However, at the very beginning of 12th c., Zhao Buzhi indicated that the game used 34 pieces over the lines of a 11x11 board (this point is not clear, see here). Soon in the Northern Song, the game was stabilized and it is a definitive game which inspireded the poet Liu Kezhuang about 1210. After this date, the references are numerous and first treaties are going to appear soon.
As far as archaeology is concerned, several extant Xiangqi pieces are known from the Northern Song Dynasty (960-1126). The reader will find an excellent paper from Dr. Banaschak (1999) in the Library resuming the current knowledge. The earliest complete set is made of copper and dated from the era Chongning (1102-1106). These pieces and other comparable sets are discussed in this page dedicated to old Xiangqi pieces.
Also it is worth to mention the archaelogical discovery of an isolated Wagon (Che) in the Three Gorges Dam area, in Wanzhou District, Chongqing City, in 2001. The piece is dated to the Eastern Han (25-220 AD.) or Three Kingdoms period (221-265 AD.). As it is an isolated find, caution must be taken before definitive conclusions.
Peter Banaschak made the following remark: "how can it be that we don't know a single set of corroded, imperfect, incomplete metal Xiangqi pieces? It may well be that none thinks it worth while to report, photograph, or describe an imperfect set, but it would remove the nagging doubts about the sets that haven't been found in a properly documented excavation". It is very true and many so-called Chinese coins are nothing less than old Xiangqi piece like this one displaying a Zu (Soldier):
More photographs of Xiangqi "charms" can be found on this dedicated page.
The striking point about Xiangqi is that its board is strongly marked. It is difficult to accept that the river and the two palaces can com from an evolution of the Persian/Indian Chatrang and its plain board.
There are several square patterns in Chinese ancient civilization. The simple square divided in a 3x3 pattern is the supposed architecture of the Mingtang (Palace of the Lights) and dates from the Zhou era (before the 3rd c. BC.). It represents the center, seat of the royalty, from where the government propagates like a shining light. Such a 3x3 palace is exactly the Xiangqi palace.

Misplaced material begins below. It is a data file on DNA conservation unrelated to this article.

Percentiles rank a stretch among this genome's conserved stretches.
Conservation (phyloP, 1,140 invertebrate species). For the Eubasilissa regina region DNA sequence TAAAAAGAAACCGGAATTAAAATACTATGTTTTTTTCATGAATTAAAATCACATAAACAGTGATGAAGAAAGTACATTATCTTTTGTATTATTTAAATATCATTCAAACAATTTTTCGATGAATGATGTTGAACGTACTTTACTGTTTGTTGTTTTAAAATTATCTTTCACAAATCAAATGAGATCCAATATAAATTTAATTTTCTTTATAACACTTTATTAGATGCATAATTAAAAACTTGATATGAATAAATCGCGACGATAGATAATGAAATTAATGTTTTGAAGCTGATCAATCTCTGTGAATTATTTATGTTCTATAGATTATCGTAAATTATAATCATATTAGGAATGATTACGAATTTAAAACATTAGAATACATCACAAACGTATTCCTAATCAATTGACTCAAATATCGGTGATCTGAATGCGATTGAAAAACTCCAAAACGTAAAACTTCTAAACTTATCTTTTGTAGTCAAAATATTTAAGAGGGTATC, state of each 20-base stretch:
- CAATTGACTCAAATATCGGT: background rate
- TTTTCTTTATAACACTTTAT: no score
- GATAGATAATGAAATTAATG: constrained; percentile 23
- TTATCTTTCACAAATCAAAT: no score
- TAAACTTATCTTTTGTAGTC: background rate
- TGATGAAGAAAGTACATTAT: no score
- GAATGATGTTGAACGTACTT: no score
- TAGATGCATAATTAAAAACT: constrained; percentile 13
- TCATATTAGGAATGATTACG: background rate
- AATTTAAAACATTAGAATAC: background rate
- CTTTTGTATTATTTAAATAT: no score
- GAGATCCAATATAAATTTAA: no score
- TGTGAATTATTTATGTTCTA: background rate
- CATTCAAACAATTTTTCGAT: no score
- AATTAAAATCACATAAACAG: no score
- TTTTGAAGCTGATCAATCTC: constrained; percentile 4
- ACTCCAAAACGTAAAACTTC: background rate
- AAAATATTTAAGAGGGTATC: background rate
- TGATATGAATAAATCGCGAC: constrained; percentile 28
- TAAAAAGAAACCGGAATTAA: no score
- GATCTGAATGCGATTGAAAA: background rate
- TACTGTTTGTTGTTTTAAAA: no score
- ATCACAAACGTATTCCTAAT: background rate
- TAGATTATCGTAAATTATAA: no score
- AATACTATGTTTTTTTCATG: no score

Under Han era, more elaborate diagrams are found in litterature like the Hetu (Map of Yellow River) and the Luoshu (Script of Luo River). Those patterns are symbolizing the numbers from 1 to 10. Both diagrams ar linked to the famous Yijing, the Book of Changes.
According to legend, as the Sage King Yu the Great (d. 2197 BC.) stood on the banks of the Luo River, a tortoise emerged from the water bearing on its undershell a 3x3 array of the numbers 1 through 9 encoded in dots. The numbers were placed as in the diagram on the cover above. Yu was astonished to find that the numbers in each row, the numbers in each column, and the numbers in each of the two diagonals had the same sum. This was the Luoshu, the unique (up to rotations and reflections) perfect magic square of order three. It was interpreted as a supernatural sign of order in the universe.
The Hetu is said to have appeared on the back of a Dragon-Horse springing out of the Yellow River.
Finally, there is no need to recall the Liubo to the reader, a precursor of Xiangqi with a very patterned board as well.
Then, I strongly believe that the markings of the Xiangqi boards are in line with deep aspects of the Chinese civilization.
Looking for a software to play Xiangqi?
Chinese Chess Soul is an excellent master level and popular Chinese Chess Game software.
A curiosity: the Sanguoqi, a 3-Handed variant. It is supposed to allude to the Three Kingdoms period (221-265), Wei, Shu and Wu.
See also from here
Some people, especially in the West but not only there, have intented to replace the flat round calligraphied pieces by "3D" figures. Some of these curiosities can be found on this page.
Retrouvez l'histoire du Xiangqi, mais aussi
ses règles et ses stratégies dans
I am very grateful to Peter Banaschak for all informations he gave me.
Thanks to Francesco Cappiotti for pointing out an error.
My deepest thanks to Yutopian which has very interesting pages about Xiangqi history and from which I borrowed several illustrations.
If there is any problem with their presence here, please do mail me.
Also consulted: Andrew Lo and Tzi-Cheng Wang, ""The Earthworms Tame the Dragon": The Game of Xiangqi" in Asian Games, The Art of Contest, edited by Asia Society, 2004